Speak to our hearts and strengthen our wills O’ God that we may love and serve you today and always. Amen
The Kingdom of Heaven is like……………………..? Is like what? How would you complete that sentence? What images came to your mind right off the bat? What images might come to you after you’ve thought about it for a bit, I wonder?
Well in today’s Gospel, we come upon Jesus as he is helping his disciples discover and understand what the Kingdom of Heaven is like…….and he does this through the use of, no surprise here: parables. In fact, these are called the Kingdom parables. And he says through them that the Kingdom of Heaven is like the mustard seed, like yeast, like buried treasure, like a searching merchant and like a far flung fishing net. These comparisons must have surprised and confused the disciples!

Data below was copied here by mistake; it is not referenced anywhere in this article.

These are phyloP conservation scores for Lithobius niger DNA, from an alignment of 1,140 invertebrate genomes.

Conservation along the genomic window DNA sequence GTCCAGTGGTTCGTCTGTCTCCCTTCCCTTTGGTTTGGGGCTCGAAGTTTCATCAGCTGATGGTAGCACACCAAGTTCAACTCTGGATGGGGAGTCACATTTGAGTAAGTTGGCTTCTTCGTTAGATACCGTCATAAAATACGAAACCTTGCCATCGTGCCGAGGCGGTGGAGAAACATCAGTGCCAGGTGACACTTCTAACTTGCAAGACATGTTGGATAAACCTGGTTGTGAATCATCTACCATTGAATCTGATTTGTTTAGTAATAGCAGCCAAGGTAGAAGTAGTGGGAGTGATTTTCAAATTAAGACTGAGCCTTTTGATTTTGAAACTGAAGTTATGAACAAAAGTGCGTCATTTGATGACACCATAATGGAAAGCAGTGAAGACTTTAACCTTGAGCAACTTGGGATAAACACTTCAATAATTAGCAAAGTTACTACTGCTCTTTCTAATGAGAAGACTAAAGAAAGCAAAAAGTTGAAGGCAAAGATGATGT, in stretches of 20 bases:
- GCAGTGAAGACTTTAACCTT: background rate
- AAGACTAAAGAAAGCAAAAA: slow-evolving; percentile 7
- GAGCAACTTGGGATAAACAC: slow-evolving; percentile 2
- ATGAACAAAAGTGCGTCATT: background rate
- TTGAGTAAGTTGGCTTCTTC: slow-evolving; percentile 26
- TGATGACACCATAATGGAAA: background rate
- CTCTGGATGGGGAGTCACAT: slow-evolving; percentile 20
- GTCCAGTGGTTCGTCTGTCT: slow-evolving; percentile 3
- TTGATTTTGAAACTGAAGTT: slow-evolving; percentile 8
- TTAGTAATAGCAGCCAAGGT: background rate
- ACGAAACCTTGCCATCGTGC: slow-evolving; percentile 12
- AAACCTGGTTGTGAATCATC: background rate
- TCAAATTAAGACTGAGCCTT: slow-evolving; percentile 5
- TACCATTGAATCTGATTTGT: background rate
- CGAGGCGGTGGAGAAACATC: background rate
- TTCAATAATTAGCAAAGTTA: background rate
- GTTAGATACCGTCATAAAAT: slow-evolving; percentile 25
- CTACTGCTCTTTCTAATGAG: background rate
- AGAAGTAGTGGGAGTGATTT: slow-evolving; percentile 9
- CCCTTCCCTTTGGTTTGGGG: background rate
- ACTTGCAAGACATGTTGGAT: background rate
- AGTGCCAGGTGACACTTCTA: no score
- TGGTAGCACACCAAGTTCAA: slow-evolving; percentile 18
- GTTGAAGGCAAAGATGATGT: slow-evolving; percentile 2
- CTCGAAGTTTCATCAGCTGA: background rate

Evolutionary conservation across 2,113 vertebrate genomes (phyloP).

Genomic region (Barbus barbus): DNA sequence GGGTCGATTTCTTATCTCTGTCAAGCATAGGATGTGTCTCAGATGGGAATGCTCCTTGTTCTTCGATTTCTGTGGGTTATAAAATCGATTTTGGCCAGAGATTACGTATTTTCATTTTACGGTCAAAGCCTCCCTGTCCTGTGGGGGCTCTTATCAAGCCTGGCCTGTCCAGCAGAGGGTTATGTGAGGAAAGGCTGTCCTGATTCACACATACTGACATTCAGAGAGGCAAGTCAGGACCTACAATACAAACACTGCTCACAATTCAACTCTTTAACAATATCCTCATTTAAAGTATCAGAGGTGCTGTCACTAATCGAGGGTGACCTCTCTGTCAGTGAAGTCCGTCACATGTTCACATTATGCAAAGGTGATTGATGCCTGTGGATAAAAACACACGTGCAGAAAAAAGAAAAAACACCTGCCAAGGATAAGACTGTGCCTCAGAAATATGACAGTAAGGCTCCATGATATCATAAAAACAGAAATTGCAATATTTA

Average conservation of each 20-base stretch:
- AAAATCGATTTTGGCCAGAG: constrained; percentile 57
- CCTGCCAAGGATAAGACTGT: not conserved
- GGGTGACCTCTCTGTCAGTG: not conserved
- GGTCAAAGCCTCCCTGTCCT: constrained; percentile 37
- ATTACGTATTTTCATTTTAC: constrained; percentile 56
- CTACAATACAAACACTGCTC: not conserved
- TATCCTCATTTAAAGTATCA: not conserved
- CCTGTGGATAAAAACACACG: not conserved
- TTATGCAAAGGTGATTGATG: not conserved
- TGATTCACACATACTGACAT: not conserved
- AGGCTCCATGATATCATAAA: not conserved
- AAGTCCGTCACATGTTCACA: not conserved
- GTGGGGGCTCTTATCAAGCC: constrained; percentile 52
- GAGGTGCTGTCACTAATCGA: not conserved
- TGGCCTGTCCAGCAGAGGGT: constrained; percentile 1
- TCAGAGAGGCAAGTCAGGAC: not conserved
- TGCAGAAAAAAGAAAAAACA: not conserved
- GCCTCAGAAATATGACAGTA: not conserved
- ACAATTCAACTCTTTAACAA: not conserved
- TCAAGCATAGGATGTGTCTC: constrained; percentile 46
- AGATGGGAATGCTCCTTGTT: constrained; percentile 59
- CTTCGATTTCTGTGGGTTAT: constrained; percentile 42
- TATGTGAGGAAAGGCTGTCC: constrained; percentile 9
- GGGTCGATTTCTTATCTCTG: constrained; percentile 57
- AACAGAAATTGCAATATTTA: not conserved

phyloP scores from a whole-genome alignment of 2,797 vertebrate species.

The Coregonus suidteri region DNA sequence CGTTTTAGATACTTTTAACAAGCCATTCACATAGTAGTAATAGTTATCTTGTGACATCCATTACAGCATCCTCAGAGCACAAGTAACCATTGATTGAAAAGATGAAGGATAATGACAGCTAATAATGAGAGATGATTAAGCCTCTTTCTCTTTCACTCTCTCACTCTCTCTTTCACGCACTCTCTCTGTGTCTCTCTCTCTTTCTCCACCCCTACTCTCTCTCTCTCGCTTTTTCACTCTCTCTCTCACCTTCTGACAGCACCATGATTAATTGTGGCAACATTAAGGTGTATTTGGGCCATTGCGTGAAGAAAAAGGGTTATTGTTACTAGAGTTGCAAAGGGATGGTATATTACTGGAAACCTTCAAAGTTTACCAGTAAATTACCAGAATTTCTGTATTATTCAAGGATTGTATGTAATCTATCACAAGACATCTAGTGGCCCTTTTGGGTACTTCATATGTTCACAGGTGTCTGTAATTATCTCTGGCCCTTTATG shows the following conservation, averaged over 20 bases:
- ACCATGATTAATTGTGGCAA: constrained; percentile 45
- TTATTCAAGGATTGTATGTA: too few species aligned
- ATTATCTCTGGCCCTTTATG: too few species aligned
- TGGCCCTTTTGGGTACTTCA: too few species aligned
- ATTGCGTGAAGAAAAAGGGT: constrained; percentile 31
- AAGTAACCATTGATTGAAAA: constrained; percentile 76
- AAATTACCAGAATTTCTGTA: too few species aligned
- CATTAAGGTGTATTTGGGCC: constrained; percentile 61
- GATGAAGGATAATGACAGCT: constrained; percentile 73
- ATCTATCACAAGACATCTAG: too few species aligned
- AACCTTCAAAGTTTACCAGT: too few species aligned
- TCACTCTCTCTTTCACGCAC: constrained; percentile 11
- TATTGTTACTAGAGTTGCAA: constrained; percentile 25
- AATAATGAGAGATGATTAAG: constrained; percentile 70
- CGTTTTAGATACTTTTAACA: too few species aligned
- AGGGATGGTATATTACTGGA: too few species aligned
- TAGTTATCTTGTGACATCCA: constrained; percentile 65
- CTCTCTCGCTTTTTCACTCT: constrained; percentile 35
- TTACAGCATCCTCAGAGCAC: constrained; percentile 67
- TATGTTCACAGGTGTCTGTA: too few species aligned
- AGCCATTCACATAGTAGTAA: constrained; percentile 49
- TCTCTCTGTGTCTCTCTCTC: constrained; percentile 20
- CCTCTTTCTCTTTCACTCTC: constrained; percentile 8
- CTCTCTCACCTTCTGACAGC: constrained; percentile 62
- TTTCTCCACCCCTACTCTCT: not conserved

See, all of those things had bad or negative connotations in Jesus’s time, so saying they were what the Kingdom of Heaven could be compared to would have been pretty odd for the disciples to hear. And, these parables would have been disconcerting to the disciples because each of the objects Jesus referred to in them contained something that was sort of hidden at first sight – something that was a little bit sinister in their substance or through their use.